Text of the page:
LumberJocks

Dining table inspired by the Greene & Greene Thorsen table #6: Resawing Top Veneers & CNC Forms

  • Advertise with us
Blog entry by TungOil posted 03-15-2017 03:25 AM 841 reads 0 times favorited 4 comments Add to Favorites Watch
« Part 5: Veneer Resawing- Bottoms Part 6 of Dining table inspired by the Greene & Greene Thorsen table series Part 7: Preparing Cores and First Test Bagged Board »

This weekend I was able to resaw all the veneers for the top from the figured sapele. These three boards started out as a single 9/4 board 16’ long. There was quite a bit of bow and twist to take out, but light passes with the jointer flattened one face with minimal chip out.

Once I had a flat face I was able to resaw into veneer. The figured sapele proved to be far more difficult to resaw than the quarter sawn I used for the bottom veneers. The blade had more of a tendency to wander and the boards moved a bit after each cut and required a few light passes on the jointer to obtain a flat face for the next resaw.

To be sure I kept the individual pieces of veneer in order, the ends were marked to show which board they came from (using lines on the left- this is board 4) and orientation (using the “V”).

I then switched to a 60 grit belt on the drum sander and cleaned up the sawn face.

I had to remove more material than I had hoped to clean up a few errant saw marks, but I ended up with veneers about 3/32” thick. I was amazed by the amount of sawdust produced by resawing and sanding these veneers, I filled up an entire dust collector bag!

By the end of the weekend I had 60 pieces of veneer sliced, sanded and ready to laminate.

Next step is to laminate the veneers into “boards” to be used for the top. My cores will consist of two layers of 3/4” Baltic birch plywood with a quarter sawn veneer on the bottom and a figured veneer on the top. This will require 5 sheets of Baltic birch, so I headed off to the plywood distributor for material. After I saw up the plywood core strips, I can start vacuum bagging the boards.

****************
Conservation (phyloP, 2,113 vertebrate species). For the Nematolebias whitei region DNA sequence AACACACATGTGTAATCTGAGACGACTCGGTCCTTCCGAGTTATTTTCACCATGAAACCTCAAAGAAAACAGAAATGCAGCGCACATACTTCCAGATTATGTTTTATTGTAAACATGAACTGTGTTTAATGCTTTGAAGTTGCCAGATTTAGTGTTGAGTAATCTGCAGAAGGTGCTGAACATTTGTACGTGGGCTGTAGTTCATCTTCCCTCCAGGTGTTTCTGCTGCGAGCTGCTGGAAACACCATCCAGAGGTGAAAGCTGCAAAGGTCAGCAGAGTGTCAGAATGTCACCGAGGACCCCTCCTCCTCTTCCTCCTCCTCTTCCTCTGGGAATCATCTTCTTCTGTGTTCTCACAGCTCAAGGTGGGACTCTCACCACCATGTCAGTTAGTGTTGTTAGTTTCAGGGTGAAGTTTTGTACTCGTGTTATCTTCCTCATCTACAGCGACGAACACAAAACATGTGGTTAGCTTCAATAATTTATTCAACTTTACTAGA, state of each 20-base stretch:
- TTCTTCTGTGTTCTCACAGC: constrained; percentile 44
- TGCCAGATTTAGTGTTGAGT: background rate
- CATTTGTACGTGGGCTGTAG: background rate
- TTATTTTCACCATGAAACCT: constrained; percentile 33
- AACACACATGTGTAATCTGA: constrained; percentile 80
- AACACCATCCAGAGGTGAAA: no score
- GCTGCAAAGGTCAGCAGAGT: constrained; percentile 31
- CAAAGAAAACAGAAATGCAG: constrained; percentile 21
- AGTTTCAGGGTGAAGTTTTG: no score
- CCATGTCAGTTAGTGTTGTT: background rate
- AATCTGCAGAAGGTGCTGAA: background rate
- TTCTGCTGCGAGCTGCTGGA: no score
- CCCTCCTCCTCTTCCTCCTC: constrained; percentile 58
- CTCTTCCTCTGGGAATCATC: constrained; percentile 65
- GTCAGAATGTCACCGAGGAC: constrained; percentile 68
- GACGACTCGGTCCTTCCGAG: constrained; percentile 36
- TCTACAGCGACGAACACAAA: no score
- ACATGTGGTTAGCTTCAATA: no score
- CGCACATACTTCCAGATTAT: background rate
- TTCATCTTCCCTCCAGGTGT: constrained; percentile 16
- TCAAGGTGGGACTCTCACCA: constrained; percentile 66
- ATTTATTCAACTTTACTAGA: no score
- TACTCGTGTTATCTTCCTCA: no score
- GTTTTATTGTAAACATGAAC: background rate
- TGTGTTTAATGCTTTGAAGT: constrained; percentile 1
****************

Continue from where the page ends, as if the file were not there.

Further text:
My CNC routing templates were ready, so I picked them up. There are two templates for the top. The faceted template will be used to route the laminated cores. Each facet will get a border of quarter sawn sapele. The larger elliptical template will be used to route the final table profile after the border segments are all attached.

Since this table is elliptical, each of the segments is slightly different. The templates marked E1 – E4 in the photo below will be used to pattern route the segmented border pieces. B1 and B2 are the templates for routing the base components and have the usual cloud lift along the top. The small bundle of templates in the lower left are for the ebony splines. Like the segmented border, each spline is slightly different to match the ellipse profile correctly.

Things are starting to take shape!

-- The optimist says "the glass is half full". The pessimist says "the glass is half empty". The engineer says "the glass is twice as big as it needs to be"



4 comments so far

View PPK's profile

PPK

493 posts in 530 days


#1 posted 03-15-2017 03:28 PM

“CNC templates were ready to be picked up” What does this mean? You didn’t make the templates? Looks pretty fancy.

-- Pete

View TungOil's profile

TungOil

509 posts in 216 days


#2 posted 03-15-2017 03:44 PM

Pete-

Correct, I did not make the routing templates, I had them cut by a local millwork shop on their CNC router. Since the larger pattern for cutting the outside profile of the table top is 35” x 65”, I needed to find someone with an industrial size CNC to handle these parts. I did all of the design work in AutoCAD and supplied the drawings have the templates cut.

I considered purchasing a small bench top CNC to make these templates. That would have worked OK, but I would have had to make the templates in smaller “puzzle pieces” and assembled them. Not really ideal. The cost of having the templates cut was minimal compared to the cost of buying even a small CNC so it was a no-brainer.

-- The optimist says "the glass is half full". The pessimist says "the glass is half empty". The engineer says "the glass is twice as big as it needs to be"

View PPK's profile

PPK

493 posts in 530 days


#3 posted 03-15-2017 03:55 PM

Hmm, Cool. I never even thought of doing that. I’m way behind the times with technology. I draw a picture on a peice of paper with a pencil still… And then measure and lay out and cut with rulers and pencils and saws! Lol. Its fun watching how many ways there are to do the same thing.

-- Pete

View Mean_Dean's profile

Mean_Dean

5545 posts in 2868 days


#4 posted 03-16-2017 11:20 PM

Nice to have all that re-sawing and sanding done, huh?!

Looks like you’re making some good progress, and I’m enjoying following along!

-- Dean -- "Don't give up the ship -- fight her 'till she sinks!" Capt James Lawrence USN

Have your say...

You must be signed in to post the comments.

DISCLAIMER: Any posts on LJ are posted by individuals acting in their own right and do not necessarily reflect the views of LJ. LJ will not be held liable for the actions of any user.

Latest Projects | Latest Blog Entries | Latest Forum Topics

HomeRefurbers.com